“In the latter days of Rome, the economy was crumbling, the emperor … would placate the mob with bread and circus — food and entertainment to placate them since the economy was in shambles and dwindling around them,” Kentucky Senator-elect Rand Paul.
It was only a few years ago that most Americans thought tea parties were old-fashioned get-togethers, featuring warm caffeinated beverages and bite-sized sandwiches. Of course, that’s no longer the case after this week’s election results.
The Tea Party is a philosophy as much as a political movement. In fact, there is no single Tea Party or even a recognized leader, though several people including Sen. Jim DeMint (R-SC) and Sen.-elect Rand Paul (R-KY) could claim the title. It’s not necessarily pro-Republican either. Sen. Robert Bennett (R-UT) was driven from office for not being conservative enough. Former Tea Party darling Christine O’Donnell defeated Rep. Mike Castle (R-DE) in the Republican primary.
For months, the Tea Party has waged an ideological war against the Obama administration over its handling of the economy. The battle has become personal at times. Tea Party favorite Rep. Joe Wilson (R-SC) became infamous for shouting “you lie” in the middle of President Obama’s State of the Union address. He later apologized. Others shouted down members of Congress at town hall meetings discussing Health Care Reform. Activists wearing colonial costumes and waving “Don’t Tread on Me” flags showed up at rallies across the country.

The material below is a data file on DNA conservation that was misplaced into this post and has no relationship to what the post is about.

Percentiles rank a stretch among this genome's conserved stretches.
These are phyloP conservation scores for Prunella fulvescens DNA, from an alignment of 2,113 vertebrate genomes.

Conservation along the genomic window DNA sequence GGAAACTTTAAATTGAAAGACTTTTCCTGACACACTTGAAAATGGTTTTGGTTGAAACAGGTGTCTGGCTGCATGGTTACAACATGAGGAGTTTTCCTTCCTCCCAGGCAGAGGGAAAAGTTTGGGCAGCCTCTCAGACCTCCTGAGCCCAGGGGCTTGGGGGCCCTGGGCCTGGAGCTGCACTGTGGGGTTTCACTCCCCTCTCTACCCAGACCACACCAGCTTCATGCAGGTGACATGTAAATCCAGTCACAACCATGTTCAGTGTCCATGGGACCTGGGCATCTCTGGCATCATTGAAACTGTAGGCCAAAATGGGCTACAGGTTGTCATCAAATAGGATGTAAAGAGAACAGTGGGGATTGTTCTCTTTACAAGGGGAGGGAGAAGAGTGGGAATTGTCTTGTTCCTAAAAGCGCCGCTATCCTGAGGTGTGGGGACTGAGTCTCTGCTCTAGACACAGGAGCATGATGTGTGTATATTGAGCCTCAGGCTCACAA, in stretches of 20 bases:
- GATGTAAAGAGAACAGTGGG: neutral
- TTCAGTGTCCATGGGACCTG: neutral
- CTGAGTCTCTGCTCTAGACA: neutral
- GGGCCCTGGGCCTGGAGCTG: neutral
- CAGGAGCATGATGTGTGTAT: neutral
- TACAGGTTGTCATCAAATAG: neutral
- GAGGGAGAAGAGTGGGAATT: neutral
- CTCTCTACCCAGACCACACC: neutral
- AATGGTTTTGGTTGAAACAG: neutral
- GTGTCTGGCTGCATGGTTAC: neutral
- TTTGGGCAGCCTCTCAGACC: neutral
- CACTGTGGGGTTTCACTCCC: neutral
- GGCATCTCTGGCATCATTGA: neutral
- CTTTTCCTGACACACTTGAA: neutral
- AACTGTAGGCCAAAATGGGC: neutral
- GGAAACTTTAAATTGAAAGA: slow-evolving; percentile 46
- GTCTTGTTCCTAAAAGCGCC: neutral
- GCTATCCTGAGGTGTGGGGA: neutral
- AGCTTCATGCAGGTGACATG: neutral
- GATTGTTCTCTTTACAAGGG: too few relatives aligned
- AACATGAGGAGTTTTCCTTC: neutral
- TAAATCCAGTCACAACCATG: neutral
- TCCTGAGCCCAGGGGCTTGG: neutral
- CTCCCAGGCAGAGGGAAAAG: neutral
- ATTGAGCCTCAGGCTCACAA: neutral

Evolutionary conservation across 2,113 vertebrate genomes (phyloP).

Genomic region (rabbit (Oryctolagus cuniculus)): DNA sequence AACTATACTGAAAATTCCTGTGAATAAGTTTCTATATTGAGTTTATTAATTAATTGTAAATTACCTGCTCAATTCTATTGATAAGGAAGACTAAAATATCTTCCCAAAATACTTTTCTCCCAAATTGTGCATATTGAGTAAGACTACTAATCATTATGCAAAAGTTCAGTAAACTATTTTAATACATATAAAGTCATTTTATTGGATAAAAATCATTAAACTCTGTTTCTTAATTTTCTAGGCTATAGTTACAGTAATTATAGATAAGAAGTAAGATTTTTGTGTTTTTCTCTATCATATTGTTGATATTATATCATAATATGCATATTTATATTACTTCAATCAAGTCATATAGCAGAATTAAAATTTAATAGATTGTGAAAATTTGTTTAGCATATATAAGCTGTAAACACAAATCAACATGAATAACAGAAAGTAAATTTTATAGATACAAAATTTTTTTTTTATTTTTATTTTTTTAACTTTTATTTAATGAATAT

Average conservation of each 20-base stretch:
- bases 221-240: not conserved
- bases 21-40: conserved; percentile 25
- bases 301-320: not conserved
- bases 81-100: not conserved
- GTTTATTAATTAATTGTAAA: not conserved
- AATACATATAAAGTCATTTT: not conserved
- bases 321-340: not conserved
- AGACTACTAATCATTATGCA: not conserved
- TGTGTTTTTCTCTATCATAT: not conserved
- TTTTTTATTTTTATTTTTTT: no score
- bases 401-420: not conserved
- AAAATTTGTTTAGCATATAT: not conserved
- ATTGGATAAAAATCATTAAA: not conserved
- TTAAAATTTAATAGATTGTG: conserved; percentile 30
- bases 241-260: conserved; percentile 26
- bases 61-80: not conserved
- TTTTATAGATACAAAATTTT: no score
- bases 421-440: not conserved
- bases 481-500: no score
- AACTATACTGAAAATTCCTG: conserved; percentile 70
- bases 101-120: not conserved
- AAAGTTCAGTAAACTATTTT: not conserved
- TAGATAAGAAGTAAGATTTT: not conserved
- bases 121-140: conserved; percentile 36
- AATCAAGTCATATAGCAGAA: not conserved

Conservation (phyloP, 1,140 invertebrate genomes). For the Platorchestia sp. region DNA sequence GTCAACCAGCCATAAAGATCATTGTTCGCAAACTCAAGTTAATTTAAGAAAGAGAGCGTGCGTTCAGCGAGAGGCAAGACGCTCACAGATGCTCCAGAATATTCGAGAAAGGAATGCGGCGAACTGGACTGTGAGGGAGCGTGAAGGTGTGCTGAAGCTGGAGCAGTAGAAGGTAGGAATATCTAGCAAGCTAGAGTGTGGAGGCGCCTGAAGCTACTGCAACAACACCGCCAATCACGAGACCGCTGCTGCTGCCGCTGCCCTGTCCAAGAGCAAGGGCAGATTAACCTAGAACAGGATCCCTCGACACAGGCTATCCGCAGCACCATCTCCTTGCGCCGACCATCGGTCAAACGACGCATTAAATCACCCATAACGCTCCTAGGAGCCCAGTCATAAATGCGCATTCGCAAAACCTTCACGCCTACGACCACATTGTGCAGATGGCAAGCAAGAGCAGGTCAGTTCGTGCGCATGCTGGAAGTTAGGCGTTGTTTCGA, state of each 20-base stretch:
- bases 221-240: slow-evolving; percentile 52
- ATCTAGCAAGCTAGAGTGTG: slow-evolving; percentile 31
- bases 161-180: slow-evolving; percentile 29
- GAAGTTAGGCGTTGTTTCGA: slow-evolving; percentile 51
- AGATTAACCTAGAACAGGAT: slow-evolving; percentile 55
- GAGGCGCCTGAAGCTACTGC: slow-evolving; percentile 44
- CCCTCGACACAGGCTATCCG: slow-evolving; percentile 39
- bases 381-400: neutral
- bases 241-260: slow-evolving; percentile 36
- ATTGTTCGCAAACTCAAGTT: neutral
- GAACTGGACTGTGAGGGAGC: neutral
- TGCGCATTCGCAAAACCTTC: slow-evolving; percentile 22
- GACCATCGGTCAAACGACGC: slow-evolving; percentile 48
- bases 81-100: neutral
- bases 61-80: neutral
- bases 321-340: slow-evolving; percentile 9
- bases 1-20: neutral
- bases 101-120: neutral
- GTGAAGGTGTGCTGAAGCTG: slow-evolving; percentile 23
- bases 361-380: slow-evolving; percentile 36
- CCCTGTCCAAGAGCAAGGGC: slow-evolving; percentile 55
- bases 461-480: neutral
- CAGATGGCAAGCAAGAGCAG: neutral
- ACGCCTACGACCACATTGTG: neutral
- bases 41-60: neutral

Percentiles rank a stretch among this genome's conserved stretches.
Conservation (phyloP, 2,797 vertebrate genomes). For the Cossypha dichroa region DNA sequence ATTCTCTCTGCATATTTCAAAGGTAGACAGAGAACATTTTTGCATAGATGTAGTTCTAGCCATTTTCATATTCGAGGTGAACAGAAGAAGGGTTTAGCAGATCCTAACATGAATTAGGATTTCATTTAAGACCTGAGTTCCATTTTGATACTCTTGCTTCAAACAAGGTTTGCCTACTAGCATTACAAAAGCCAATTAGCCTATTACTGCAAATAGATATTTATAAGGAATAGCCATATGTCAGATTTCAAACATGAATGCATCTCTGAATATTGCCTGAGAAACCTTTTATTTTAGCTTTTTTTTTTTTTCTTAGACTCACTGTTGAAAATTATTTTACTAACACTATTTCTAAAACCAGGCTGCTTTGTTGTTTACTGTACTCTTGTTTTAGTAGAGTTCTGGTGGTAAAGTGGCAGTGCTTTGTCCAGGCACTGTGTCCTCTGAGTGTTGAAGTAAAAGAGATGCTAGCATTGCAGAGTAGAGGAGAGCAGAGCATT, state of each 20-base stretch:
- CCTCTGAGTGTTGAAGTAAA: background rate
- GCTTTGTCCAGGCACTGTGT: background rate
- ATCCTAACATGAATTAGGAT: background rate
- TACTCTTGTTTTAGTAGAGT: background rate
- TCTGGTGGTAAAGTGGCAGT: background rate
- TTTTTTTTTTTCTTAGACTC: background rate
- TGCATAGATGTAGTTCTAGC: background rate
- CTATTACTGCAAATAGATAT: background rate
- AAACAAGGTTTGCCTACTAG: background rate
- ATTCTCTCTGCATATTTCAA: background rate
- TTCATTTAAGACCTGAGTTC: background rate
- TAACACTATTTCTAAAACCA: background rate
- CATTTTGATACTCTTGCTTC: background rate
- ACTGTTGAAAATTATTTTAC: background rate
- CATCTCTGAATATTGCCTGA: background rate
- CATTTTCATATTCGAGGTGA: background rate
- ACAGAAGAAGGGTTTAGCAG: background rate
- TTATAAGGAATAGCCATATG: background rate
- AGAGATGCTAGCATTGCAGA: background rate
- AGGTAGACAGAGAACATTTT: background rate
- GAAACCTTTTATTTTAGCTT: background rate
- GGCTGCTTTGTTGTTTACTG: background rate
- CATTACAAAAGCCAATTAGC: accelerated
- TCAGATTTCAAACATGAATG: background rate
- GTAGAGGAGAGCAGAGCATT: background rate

One of the movement’s biggest tests may be the debt ceiling. Rand Paul has not ruled out filibustering any efforts to raise the limit on how much money the government can borrow, on which a decision is expected to be made early next year. If Congress fails to pass the legislation, the U.S. won’t be able to make good on its commitments such as bonds.
Of course, the Tea Party doesn’t want to be held responsible for the financial catastrophe that experts say would occur if the debt ceiling is not raised. The question is what sort of concessions the movement will want to make and whether the movement’s supporters will keep their faith when political ideology meets economic reality.
The ideas espoused by the Tea Party about limited small government and lower taxes were once heard mostly at think tanks and campaign rallies. Many voters, though, probably know little about the movement’s ideas beyond the soundbites reported in the media. 24/7 Wall St. decided to take a closer look at the Tea Party. We reviewed the position papers, public statements and websites of self-described Tea Party candidates. We then determined the party’s 10 key economic ideas which may help shape government policy for years to come.